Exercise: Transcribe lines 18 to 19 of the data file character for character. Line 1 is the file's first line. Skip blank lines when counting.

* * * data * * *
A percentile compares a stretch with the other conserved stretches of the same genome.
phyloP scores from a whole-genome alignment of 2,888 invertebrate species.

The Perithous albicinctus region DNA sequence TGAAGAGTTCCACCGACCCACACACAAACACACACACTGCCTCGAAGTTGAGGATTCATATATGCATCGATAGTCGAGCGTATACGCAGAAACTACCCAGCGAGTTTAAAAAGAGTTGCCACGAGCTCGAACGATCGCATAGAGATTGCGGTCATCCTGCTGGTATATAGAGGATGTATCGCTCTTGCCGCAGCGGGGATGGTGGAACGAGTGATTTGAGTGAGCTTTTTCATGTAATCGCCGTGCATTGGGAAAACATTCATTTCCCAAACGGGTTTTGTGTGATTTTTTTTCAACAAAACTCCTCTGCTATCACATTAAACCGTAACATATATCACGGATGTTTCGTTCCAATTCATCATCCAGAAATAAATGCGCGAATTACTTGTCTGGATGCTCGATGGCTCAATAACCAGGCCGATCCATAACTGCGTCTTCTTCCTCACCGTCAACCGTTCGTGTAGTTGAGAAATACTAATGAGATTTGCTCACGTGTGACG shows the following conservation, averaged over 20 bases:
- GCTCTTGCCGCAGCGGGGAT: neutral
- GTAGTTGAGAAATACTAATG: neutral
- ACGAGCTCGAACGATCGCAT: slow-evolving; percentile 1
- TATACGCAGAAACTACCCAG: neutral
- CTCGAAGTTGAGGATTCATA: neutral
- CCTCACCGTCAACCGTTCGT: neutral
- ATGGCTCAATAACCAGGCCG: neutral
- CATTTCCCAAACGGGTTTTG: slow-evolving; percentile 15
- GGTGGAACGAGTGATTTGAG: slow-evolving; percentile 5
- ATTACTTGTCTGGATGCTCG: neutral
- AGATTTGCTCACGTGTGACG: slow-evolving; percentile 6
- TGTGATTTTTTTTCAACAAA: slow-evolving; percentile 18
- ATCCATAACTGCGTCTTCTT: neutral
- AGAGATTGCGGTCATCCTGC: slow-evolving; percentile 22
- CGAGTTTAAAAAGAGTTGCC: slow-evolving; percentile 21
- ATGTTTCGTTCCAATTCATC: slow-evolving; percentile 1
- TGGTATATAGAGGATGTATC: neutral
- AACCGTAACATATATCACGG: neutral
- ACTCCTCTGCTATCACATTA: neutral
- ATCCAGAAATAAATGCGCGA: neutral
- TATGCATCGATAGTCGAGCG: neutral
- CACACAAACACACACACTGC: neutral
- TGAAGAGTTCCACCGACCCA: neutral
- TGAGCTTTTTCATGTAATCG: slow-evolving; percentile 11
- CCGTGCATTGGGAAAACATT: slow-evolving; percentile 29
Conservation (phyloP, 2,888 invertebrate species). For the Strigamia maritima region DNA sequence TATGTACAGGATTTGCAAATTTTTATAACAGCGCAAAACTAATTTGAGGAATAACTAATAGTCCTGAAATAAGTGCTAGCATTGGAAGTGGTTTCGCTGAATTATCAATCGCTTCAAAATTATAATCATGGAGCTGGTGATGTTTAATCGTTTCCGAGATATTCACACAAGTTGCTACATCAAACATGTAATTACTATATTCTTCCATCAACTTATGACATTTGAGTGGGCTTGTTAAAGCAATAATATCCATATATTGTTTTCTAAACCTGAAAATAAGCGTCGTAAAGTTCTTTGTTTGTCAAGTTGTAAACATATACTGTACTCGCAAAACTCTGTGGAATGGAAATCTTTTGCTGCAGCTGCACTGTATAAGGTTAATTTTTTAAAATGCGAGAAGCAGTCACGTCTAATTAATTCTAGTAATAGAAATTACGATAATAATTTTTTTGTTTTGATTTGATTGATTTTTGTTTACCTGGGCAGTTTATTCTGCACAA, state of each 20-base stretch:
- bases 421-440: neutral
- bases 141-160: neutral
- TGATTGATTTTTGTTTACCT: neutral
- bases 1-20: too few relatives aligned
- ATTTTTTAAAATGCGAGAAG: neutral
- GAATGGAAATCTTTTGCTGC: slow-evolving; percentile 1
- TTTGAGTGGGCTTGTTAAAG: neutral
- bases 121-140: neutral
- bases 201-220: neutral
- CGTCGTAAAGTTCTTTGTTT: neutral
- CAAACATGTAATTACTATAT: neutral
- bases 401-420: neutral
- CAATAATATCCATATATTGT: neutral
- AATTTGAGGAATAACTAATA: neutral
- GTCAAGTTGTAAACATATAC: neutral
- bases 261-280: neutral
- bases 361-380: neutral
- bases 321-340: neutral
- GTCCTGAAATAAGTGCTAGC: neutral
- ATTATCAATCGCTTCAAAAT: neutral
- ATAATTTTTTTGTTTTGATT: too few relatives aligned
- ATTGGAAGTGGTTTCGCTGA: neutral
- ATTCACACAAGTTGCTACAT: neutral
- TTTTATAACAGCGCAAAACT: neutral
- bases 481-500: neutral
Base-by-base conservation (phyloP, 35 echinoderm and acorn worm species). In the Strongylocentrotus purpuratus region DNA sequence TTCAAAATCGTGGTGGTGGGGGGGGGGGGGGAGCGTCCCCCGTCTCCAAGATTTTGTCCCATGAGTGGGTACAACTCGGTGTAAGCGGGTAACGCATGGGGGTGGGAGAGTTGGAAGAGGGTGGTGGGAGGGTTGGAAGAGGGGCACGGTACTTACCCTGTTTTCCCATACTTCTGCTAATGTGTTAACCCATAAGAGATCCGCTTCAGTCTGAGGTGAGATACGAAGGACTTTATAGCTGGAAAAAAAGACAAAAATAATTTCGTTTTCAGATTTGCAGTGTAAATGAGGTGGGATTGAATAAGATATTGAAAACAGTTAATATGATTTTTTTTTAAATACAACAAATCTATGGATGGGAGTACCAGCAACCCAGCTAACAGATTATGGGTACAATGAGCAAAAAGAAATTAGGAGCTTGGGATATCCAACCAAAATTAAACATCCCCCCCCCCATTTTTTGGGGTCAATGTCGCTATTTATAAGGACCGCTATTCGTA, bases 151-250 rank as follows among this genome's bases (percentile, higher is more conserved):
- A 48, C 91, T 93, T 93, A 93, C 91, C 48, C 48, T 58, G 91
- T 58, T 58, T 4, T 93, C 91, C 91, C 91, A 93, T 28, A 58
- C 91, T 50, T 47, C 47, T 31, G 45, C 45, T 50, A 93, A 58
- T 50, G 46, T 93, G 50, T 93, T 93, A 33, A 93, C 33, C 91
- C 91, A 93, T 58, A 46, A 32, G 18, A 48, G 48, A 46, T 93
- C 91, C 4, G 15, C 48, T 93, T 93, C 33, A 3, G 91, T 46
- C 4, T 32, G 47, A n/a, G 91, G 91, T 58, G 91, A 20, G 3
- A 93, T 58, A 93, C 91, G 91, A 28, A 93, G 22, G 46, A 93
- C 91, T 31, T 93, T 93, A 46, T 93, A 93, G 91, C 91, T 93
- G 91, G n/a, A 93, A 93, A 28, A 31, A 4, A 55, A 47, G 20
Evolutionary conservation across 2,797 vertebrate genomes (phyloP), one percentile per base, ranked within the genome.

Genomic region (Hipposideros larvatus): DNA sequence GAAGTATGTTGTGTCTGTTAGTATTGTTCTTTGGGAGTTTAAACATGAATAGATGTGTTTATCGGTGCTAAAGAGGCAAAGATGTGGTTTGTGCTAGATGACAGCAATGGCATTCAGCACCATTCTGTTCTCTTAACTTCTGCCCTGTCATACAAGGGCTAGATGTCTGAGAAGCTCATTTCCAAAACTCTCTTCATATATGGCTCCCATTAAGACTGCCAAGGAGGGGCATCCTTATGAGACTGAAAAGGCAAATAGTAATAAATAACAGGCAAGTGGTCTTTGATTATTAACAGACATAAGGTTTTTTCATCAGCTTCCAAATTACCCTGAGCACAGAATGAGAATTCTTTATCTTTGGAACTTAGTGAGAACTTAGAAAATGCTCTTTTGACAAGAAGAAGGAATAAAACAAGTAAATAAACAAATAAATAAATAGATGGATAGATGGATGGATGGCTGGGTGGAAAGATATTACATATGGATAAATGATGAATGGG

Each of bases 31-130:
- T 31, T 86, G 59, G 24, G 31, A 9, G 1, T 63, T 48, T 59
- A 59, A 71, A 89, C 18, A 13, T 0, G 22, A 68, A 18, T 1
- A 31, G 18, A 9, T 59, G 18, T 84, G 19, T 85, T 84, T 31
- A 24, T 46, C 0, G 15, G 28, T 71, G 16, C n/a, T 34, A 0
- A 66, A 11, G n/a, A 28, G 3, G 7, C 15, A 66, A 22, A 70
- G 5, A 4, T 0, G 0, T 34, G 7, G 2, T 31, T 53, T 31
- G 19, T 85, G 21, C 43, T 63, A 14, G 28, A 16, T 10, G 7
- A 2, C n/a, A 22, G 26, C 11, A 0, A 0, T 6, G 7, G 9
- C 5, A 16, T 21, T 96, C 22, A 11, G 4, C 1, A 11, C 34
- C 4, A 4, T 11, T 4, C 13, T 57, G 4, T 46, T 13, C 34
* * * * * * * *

- CGAGTTTAAAAAGAGTTGCC: slow-evolving; percentile 21
- ATGTTTCGTTCCAATTCATC: slow-evolving; percentile 1